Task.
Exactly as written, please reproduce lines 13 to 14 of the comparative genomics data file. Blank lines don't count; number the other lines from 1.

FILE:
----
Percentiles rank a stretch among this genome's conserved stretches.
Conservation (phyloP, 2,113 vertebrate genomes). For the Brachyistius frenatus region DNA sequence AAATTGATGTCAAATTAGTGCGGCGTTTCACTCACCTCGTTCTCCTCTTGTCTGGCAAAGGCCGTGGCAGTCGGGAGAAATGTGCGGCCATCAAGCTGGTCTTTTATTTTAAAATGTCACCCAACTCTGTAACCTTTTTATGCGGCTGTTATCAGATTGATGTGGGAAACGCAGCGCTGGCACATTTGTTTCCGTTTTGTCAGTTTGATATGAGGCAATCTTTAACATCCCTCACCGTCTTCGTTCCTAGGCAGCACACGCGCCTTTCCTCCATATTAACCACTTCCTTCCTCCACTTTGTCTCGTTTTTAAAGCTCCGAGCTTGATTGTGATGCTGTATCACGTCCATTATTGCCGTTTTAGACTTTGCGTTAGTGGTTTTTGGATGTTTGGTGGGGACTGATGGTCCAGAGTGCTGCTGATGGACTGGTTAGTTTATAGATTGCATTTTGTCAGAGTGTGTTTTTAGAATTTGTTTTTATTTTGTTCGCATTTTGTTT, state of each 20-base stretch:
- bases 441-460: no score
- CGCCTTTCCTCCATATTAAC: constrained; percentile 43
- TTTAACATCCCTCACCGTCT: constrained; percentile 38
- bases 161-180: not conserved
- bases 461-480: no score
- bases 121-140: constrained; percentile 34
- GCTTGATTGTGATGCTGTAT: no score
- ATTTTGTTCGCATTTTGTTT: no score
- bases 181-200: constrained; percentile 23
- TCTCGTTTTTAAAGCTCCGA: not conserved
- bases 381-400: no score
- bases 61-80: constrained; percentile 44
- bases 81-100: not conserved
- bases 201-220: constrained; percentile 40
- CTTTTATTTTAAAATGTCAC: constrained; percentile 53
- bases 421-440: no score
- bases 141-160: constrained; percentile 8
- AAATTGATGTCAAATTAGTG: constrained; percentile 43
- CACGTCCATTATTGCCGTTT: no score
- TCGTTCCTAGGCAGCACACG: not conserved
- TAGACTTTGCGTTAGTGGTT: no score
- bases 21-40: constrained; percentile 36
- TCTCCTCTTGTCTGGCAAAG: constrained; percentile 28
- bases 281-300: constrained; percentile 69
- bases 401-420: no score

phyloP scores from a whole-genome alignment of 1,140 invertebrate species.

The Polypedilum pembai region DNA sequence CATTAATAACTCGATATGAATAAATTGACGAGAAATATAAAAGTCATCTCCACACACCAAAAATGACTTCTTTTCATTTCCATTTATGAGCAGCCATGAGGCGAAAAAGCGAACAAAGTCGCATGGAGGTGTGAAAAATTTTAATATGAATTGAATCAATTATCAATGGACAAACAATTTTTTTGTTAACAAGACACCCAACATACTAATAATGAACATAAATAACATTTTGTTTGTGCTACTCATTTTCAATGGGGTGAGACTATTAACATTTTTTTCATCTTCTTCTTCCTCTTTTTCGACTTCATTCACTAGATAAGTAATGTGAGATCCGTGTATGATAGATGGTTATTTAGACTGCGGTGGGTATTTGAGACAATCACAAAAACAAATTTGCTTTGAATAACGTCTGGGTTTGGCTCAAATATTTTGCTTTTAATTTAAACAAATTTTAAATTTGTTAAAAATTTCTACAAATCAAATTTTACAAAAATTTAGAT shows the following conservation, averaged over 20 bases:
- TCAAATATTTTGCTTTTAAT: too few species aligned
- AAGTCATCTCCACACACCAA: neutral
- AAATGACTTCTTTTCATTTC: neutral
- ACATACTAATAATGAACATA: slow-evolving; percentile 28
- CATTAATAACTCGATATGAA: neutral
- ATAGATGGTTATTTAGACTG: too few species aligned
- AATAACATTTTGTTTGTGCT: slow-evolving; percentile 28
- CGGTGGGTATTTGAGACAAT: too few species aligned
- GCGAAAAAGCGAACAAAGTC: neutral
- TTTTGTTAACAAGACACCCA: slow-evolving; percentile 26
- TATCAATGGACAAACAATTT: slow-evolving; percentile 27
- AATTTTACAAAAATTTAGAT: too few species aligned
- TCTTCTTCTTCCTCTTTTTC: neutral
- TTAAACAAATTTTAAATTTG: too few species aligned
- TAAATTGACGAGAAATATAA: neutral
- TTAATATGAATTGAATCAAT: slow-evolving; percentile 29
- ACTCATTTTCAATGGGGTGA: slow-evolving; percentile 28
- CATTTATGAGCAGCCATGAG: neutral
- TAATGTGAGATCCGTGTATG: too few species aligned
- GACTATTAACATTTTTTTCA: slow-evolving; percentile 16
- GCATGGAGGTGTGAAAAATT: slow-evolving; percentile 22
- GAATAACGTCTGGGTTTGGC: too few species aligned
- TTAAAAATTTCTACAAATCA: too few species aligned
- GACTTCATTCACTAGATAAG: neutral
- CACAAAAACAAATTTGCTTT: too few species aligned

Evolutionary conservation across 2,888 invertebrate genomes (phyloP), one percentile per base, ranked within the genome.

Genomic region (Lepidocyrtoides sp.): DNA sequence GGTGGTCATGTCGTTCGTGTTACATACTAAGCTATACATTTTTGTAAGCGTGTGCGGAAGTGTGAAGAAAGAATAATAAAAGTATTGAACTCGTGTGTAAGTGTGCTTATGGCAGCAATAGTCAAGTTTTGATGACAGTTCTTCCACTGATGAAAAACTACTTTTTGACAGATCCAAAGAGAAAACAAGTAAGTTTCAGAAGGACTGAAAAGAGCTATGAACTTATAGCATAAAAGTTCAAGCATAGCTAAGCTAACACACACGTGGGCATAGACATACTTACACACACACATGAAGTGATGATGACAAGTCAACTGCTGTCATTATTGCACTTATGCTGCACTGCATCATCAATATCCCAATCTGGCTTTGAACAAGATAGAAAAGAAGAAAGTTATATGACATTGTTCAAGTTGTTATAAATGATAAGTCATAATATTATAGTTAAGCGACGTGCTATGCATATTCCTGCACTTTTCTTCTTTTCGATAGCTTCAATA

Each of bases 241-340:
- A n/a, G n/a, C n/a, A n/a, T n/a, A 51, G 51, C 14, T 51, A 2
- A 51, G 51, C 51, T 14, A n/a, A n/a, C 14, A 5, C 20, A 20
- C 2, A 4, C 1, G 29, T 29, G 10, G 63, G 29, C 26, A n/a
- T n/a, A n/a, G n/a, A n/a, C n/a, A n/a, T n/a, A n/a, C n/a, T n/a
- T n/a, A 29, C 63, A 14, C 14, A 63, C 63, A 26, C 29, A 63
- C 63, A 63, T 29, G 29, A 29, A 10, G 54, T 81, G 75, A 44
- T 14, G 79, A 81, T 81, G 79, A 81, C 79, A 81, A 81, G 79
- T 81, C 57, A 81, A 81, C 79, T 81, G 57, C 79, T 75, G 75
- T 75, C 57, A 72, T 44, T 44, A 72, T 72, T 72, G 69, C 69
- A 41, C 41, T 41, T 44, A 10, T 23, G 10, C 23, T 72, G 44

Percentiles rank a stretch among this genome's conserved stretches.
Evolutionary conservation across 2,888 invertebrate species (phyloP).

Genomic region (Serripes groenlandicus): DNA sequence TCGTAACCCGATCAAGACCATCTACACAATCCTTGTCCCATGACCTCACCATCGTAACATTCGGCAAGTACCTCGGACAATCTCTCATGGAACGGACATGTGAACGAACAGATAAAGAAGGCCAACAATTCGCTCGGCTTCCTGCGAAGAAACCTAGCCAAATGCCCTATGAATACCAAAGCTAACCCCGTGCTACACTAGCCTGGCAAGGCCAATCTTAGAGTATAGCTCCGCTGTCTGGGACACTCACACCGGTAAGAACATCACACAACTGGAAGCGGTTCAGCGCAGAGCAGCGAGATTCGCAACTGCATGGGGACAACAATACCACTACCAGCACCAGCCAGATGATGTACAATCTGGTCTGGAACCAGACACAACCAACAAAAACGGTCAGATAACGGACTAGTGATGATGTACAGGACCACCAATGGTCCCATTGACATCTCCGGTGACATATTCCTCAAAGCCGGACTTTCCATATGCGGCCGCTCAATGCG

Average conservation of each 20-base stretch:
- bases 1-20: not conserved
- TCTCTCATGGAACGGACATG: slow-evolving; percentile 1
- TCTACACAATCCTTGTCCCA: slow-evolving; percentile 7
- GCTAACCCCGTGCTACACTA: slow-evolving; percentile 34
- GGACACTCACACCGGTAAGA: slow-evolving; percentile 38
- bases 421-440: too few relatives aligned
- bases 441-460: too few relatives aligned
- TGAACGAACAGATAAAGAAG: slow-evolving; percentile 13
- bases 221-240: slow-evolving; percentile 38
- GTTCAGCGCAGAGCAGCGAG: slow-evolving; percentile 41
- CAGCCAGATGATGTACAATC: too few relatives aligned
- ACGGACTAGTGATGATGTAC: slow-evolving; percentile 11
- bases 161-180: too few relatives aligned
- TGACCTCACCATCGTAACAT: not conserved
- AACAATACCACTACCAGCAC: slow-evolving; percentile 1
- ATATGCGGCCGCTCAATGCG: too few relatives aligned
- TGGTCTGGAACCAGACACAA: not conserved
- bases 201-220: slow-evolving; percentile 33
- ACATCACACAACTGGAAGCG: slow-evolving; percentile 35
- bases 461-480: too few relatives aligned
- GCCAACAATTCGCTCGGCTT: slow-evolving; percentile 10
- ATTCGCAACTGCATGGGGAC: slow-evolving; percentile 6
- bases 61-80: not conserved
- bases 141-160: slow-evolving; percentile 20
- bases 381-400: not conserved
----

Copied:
- bases 381-400: no score
- bases 61-80: constrained; percentile 44